Around the Web | What We’re Reading

We’ve tried to go a week without putting Trump in our news round-up and we have to admit it’s hard, really hard. We decided to swerve around him and focus on how the rest of the world sees America. Nothing really new here, but maybe a little mindfulness is needed. In other news, Instagram continues to be used by psychologists and researchers to detect mental health conditions, plus a whole new series of volcanoes have been found in Antarctica. Could Bill Gates just solve all of the world’s problems? You decide.

There you have it, the week in a roundup:

Writer Suzy Hansen decided to take a long hard look at America from outside the myopic view of her fellow natives. She has some things to tell us, namely, “American exceptionalism had declared my country unique in the world, the one truly free and modern country, and instead of ever considering that that exceptionalism was no different from any other country’s nationalistic propaganda.” An intellectual take on the tall poppy syndrome.

As global warming accelerates, a new map of the world emerges with it. With Larsen Ice Shelf already falling off into the ocean, ice continues to melt at a dizzying rate in Antarctica. Now, scientists at the University of Edinburgh have found 91 volcanoes that previously were not there hidden from plain sight. This brings the total to 138. The biggest question is how active are these volcanoes? Which reminds us, pretty please, let sleeping dogs lie.

Bill Gates is already the richest person in the world, well Jeff Bezos usurped him for a moment, but now Gates cements his position as the world biggest philanthropist, having just given away 64 million of the company’s shares (valued at $4.6 billion) to an unnamed recipient who is most likely the Bill and Melinda Gates Foundation. The pair has given away a total of $35 billion (£27 billion) in cash and stocks since 1994.

“When companies like Goldman Sachs start offering free meditation training to employees, and puts a meditation room on each floor of a San Francisco office building, it’s a safe bet that heightened appreciation of Buddhist metaphysics isn’t the goal.” Author Robert Wright takes a divisive look at how meditation has evolved in our capitalist system and if it’s worth a whole new appraisal for its usefulness.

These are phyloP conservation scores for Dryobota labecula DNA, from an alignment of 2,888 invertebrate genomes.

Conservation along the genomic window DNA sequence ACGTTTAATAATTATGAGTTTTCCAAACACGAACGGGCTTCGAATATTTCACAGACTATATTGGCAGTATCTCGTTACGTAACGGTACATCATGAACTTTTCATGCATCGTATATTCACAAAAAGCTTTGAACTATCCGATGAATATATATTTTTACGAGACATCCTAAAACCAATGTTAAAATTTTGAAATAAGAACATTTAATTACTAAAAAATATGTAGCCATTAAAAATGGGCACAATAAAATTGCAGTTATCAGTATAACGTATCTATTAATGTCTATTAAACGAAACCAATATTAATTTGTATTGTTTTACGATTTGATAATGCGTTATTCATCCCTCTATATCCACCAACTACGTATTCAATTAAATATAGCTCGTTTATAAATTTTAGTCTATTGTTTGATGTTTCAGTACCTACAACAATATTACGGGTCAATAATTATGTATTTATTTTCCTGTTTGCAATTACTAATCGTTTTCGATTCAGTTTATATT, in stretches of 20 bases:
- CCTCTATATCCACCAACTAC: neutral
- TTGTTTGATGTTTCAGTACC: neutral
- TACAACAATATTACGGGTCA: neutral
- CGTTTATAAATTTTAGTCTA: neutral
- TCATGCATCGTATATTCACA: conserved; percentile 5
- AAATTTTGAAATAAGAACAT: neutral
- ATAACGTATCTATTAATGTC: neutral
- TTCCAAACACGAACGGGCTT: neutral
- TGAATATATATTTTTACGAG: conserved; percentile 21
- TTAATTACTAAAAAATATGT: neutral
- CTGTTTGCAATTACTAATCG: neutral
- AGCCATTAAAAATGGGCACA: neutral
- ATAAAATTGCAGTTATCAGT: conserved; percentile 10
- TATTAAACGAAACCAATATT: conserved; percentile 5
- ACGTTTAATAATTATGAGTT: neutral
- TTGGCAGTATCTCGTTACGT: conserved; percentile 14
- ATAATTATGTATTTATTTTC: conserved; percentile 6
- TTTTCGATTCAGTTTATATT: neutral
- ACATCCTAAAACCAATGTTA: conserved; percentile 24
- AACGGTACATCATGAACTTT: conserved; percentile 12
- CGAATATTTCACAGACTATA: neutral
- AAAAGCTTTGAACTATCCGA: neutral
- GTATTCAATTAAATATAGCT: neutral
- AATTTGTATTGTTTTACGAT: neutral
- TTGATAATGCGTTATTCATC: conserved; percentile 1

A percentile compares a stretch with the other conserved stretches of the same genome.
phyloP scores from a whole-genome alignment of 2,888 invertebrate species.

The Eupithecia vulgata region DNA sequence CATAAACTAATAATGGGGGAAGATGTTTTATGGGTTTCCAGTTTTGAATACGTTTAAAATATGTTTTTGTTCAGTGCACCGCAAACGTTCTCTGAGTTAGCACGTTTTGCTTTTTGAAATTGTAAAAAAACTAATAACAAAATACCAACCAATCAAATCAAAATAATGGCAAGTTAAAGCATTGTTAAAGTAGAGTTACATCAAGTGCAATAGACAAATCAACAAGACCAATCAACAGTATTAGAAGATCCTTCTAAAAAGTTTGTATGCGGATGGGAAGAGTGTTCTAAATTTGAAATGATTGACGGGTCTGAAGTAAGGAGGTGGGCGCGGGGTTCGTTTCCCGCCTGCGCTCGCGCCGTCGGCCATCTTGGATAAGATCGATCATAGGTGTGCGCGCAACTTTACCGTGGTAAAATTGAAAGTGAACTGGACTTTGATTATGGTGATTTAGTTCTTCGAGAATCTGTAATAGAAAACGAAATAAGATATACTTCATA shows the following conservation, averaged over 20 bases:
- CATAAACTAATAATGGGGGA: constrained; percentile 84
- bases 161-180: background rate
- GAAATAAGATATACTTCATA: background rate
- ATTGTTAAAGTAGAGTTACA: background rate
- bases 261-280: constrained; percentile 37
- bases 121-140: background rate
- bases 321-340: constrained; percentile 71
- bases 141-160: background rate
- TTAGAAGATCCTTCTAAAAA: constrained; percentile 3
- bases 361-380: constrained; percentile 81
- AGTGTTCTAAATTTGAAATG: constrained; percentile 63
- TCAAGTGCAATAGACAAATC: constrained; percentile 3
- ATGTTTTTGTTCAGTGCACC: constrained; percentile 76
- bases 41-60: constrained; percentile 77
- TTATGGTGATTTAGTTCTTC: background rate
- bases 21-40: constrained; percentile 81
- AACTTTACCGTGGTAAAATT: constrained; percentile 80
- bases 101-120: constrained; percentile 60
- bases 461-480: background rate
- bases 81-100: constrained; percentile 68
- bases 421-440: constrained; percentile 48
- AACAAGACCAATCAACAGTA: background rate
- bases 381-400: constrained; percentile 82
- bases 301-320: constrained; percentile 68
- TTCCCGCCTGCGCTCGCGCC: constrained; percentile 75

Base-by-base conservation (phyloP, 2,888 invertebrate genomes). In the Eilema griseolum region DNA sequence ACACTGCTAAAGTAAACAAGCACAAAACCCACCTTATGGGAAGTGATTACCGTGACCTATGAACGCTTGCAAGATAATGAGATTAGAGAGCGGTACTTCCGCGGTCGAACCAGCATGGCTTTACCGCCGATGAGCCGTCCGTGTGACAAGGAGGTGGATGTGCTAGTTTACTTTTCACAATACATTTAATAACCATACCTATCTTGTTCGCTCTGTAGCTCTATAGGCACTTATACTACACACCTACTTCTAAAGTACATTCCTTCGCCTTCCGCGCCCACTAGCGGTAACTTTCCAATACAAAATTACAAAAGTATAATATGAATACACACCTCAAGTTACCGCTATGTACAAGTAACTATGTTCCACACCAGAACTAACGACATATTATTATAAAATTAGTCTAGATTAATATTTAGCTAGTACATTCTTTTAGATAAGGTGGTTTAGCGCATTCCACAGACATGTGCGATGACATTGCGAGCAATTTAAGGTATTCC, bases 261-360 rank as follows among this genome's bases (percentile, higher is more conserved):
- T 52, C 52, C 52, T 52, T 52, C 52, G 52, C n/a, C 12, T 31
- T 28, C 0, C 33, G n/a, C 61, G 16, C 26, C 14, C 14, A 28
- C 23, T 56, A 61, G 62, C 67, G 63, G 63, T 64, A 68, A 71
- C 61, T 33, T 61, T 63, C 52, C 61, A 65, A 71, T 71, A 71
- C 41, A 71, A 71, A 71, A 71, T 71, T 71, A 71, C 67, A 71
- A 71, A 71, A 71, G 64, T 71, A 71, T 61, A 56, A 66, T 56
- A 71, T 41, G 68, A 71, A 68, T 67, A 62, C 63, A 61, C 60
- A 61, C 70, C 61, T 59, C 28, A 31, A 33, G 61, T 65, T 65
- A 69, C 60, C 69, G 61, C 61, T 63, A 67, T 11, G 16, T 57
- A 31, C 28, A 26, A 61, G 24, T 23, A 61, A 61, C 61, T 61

In her continuing series of intimate voyeurism, videographer Barbara Anastacia takes a peek into the dark and eccentric world of Jake Chapman, one-half of devious art duo the Chapman brothers. Traveling to his house in the sleepy UK town, the Cotswolds, “I hope this idyllic setting doesn’t make my work positive,” mutters Chapman.

This is one way to respond to the diversity chaos surrounding the recent gender Google memo. A cafe in Australia has started charging an 18% tax to men one week out of every month. The tax has been initiated as a way to raise awareness about the 18% pay wage gap between men and women that currently exists in Australia. It is optional, but it has attracted lovers of the tax from around the world, “We’ve had men travel across town to visit us and pay ‘the man tax’ and throw some extra in the donation jar.”

Social media is being used more and more as a way of filtering mental health issues. Researchers at Harvard and the University of Vermont looked at more than 43,000 photos from 166 users, 71 of whom had a history of depression, and found that people with depression, “share more photos, use fewer filters, and post more images that are darker and grayer in color.” The discovery has already been reported in the past but improves on a vast canyon of research starting to emerge. This might become a way for clinicians in the future to assess whether users display traits of depression or various other health conditions.